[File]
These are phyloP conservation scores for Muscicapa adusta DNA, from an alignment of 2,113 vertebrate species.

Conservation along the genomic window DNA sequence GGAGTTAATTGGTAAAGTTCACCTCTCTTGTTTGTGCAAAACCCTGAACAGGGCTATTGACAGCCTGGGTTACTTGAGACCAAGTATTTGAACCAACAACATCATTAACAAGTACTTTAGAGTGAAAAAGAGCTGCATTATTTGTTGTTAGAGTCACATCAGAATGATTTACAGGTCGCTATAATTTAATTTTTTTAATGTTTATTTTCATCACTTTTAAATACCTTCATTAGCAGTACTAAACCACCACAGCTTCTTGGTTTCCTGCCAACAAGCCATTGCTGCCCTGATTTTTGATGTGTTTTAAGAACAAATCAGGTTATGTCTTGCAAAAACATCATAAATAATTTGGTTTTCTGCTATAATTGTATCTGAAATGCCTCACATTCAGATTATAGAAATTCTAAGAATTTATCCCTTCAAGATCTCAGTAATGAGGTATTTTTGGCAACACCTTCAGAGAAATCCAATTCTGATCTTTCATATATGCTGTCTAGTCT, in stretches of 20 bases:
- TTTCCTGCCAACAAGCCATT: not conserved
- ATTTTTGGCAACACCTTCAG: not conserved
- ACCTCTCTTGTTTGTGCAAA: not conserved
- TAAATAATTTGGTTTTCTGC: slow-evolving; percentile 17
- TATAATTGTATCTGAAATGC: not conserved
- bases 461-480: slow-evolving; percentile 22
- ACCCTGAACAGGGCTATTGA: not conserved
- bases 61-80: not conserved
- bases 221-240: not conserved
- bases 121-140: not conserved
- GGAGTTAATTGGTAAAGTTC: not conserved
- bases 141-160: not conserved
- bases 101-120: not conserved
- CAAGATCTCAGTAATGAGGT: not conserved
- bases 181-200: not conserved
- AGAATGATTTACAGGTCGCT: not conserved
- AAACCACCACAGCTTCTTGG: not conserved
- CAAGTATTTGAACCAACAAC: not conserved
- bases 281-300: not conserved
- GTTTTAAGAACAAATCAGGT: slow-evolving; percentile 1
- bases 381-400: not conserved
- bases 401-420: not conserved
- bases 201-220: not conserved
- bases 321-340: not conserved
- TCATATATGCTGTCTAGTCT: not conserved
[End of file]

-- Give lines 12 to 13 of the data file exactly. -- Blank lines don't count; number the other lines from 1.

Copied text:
- bases 121-140: not conserved
- GGAGTTAATTGGTAAAGTTC: not conserved